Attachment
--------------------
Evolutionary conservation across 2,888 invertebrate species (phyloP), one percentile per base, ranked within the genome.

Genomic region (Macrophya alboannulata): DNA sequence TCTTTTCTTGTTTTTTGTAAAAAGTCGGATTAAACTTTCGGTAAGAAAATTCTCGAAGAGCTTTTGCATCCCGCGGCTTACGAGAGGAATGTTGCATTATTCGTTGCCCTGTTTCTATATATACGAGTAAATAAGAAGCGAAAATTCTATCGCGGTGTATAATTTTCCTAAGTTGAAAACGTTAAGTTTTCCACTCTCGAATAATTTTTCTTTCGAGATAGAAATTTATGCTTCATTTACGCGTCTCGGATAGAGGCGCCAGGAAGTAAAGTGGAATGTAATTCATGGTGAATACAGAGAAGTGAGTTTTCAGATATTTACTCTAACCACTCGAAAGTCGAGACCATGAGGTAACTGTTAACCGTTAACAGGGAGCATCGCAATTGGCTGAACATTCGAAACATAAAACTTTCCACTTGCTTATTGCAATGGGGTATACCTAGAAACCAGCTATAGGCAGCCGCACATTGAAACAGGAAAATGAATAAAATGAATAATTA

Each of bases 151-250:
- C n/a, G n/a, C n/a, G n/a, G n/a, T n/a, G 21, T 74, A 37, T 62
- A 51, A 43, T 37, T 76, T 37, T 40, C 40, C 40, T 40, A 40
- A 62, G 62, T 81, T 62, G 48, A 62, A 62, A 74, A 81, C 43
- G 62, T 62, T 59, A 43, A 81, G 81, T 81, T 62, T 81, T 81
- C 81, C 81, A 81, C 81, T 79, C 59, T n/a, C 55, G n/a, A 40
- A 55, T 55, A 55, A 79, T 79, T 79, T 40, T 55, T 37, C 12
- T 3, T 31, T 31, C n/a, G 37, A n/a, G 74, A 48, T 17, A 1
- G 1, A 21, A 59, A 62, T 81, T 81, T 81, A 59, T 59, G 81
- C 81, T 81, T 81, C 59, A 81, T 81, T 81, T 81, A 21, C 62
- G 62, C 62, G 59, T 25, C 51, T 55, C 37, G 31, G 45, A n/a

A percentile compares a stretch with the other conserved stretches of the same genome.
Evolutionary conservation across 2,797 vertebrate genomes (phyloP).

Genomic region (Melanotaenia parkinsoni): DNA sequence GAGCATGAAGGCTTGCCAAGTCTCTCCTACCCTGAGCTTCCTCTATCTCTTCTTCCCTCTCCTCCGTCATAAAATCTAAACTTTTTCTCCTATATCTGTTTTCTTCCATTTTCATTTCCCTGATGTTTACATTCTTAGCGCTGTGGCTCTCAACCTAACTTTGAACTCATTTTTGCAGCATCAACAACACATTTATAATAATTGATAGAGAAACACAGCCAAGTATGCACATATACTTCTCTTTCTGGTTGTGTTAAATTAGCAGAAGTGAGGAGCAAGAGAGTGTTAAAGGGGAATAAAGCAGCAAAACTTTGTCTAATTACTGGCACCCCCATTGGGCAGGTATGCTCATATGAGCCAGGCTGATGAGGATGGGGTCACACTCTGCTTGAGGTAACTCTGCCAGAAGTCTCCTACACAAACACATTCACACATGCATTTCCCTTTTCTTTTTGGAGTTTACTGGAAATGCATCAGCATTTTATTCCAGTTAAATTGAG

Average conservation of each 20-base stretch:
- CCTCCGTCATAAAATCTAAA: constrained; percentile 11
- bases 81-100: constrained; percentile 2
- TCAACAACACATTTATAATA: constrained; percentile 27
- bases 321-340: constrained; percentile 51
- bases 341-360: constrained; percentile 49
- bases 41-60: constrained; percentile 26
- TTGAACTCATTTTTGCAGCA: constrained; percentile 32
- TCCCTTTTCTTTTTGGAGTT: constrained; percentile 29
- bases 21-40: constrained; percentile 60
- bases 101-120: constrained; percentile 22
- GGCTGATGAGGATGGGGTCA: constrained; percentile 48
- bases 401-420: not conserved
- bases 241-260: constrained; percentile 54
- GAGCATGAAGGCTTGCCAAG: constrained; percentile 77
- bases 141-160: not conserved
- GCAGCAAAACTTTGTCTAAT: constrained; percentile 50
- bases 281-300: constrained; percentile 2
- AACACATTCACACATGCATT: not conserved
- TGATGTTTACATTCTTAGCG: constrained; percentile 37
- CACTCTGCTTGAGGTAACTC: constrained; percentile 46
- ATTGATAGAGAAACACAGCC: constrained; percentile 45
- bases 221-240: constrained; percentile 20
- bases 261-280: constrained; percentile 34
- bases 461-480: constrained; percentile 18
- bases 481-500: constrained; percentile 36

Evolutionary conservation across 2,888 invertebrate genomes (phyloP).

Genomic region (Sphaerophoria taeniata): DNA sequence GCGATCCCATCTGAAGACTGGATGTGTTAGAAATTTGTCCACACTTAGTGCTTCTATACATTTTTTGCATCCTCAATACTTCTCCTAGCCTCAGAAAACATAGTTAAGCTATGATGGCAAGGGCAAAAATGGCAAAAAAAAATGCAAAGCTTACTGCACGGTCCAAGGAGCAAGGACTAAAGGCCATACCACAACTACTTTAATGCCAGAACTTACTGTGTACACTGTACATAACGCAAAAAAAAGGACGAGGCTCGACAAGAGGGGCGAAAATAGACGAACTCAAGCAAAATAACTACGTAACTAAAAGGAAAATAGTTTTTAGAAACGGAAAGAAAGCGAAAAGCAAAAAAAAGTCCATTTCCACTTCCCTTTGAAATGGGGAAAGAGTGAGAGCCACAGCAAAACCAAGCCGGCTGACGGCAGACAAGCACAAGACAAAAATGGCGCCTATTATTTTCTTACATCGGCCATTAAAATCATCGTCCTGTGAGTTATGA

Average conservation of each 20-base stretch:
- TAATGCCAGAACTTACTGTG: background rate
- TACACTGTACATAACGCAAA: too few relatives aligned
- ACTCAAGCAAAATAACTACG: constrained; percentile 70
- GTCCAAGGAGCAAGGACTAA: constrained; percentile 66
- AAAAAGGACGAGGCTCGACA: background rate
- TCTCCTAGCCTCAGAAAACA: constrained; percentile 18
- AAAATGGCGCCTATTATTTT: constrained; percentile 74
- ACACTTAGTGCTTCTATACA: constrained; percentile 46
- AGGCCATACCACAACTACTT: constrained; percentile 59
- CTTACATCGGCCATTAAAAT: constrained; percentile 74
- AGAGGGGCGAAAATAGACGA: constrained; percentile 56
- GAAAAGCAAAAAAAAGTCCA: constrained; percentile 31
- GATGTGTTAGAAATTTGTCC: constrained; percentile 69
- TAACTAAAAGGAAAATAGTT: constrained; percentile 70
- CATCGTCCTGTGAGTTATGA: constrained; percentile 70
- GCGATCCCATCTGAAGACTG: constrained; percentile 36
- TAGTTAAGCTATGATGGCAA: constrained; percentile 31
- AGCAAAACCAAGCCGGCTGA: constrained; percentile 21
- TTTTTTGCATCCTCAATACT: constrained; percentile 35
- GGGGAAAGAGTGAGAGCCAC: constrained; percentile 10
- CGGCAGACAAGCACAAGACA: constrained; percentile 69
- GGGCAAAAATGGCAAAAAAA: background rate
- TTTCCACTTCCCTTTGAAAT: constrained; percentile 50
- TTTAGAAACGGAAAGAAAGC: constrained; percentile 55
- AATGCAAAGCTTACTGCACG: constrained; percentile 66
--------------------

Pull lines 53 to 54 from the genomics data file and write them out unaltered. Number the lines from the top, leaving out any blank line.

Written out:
- ACACTTAGTGCTTCTATACA: constrained; percentile 46
- AGGCCATACCACAACTACTT: constrained; percentile 59